Fox's Coverage Of FL Health Care Ruling Again Restricted Only To Bill's Opponents


Following federal Judge Roger Vinson's ruling that the individual mandate makes health care reform unconstitutional, Fox & Friends hosted an unbroken string of health care opponents to cheer the ruling and attack the overall health care reform bill. However, many legal experts found Judge Vinson's ruling to be flawed.

In Wake Of Florida Ruling, Fox Hosts A Bevy Of Health Care Reform Opponents To Celebrate

Former Florida Attorney General Bill McCollum: "I'm Very Pleased" By The Outcome. During the February 1 broadcast of Fox News' Fox & Friends, former Florida Attorney General Bill McCollum reacted to Vinson's ruling by saying, "I'm not surprised [by the outcome]. I'm very pleased." Co-host Brian Kilmeade introduced McCollum as the man who "filed the original law suit on behalf of 13 states, and that number grew." [Fox News, Fox & Friends, 2/1/2011]

Gov. Scott: "It's Great That The Judge Made That Decision." Later, the co-hosts invited Republican Florida Governor Rick Scott on the show to discuss the ruling. Scott praised the judge's decision, saying:

It's great that the judge made that decision. More importantly than holding the mandate unconstitutional, he says if the mandate is unconstitutional, the whole bill is unconstitutional. So, you know, we need to go back to give us our own rights. Let us as citizens decide what we want, and in particular, Florida, we want to decide what we want to do about health care. We don't need the federal government telling us. [Fox News, Fox & Friends, 2/1/2011]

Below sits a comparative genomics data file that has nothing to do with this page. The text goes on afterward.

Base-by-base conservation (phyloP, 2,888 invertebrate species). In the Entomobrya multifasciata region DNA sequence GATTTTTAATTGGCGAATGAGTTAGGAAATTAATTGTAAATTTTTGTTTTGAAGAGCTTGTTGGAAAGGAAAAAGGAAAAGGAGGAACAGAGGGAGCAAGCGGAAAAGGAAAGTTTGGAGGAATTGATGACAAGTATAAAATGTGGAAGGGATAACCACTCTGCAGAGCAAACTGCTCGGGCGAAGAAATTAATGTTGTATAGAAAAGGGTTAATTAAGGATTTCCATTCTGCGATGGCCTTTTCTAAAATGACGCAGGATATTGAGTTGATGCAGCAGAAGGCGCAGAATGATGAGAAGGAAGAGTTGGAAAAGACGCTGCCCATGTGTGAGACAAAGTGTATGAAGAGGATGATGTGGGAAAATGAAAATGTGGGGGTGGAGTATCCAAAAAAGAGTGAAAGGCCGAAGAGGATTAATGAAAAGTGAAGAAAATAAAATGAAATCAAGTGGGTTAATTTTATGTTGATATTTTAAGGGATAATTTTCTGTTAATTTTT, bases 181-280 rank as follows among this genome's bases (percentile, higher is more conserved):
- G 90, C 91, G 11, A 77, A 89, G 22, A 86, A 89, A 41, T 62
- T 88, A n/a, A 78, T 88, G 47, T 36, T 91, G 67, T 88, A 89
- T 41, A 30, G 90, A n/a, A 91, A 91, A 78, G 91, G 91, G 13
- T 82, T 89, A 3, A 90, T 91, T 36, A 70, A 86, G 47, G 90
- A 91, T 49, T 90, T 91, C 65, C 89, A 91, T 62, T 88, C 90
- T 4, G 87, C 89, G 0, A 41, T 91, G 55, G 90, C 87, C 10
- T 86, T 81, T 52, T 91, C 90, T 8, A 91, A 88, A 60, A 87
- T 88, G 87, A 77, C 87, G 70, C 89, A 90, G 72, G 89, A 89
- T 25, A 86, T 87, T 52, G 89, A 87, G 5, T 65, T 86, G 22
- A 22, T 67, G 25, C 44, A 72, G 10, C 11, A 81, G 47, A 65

Ingraham: "It Was A Pretty Devastating Opinion" For The Health Care Bill. Fox & Friends also hosted Fox News contributor Laura Ingraham, who claimed the ruling "was a pretty devastating opinion." Ingraham agreed with Doocy's assertion that it is "against the law" for the "federal tell somebody to go buy something," adding that Vinson took a "fascinating walk down history lane" in his decision by comparing the individual mandate to the original Boston tea party. Ingraham said, "Those are our roots, to throw off the shackles of repression from Britain, that were compelling us, you know, to engage in this commerce. How could we now go back to that?" [Fox News, Fox & Friends, 2/1/2011]

Fox & Friends Hosts Governor Nikki Haley To Praise Vinson's "Great Ruling." Later on Fox & Friends, Kilmeade interviewed Gov. Nikki Haley (R-SC) about her thoughts on the health care ruling in Florida. Haley stated, "I think people need to understand that constitutionally, the federal government can't dictate to the states what to do any more than the states can dictate to individuals what they can do. That's what makes this country great. What we're going to do is we're going to acknowledge the fact that they did make a great ruling yesterday and say that it was unconstitutional." Haley further claimed "the reason" the health care reform bill "doesn't work is that ... it addresses health care services, it doesn't address health." She later added, "It's just not a win in any way for any of the people in this state or for anybody across this country." [Fox News, Fox & Friends, 2/1/2011]

Johnson Ignores Dissenting Federal Cases To Accuse Dem Senators Of "Intimidat[ing]" "Marginaliz[ing]" And "Undermin[ing]" The Federal Judiciary. Later on Fox & Friends, Fox News legal analyst Peter Johnson, Jr. claimed that an effort by Sens. Dick Durbin (D-IL) and Patrick Leahy (D-VT) to hold a hearing on the constitutionality of health care reform is an effort to "A, intimidate, B, marginalize, and C, undermine the federal judiciary." Johnson failed to note that in two cases, federal judges have upheld the constitutionality of the health care bill. He concluded by asking, "Does the federal government go ahead with what Judge Vinson has said, in an 80 page or so opinion, [is] an unconstitutional law?" [Fox News, Fox & Friends, 02/01/11]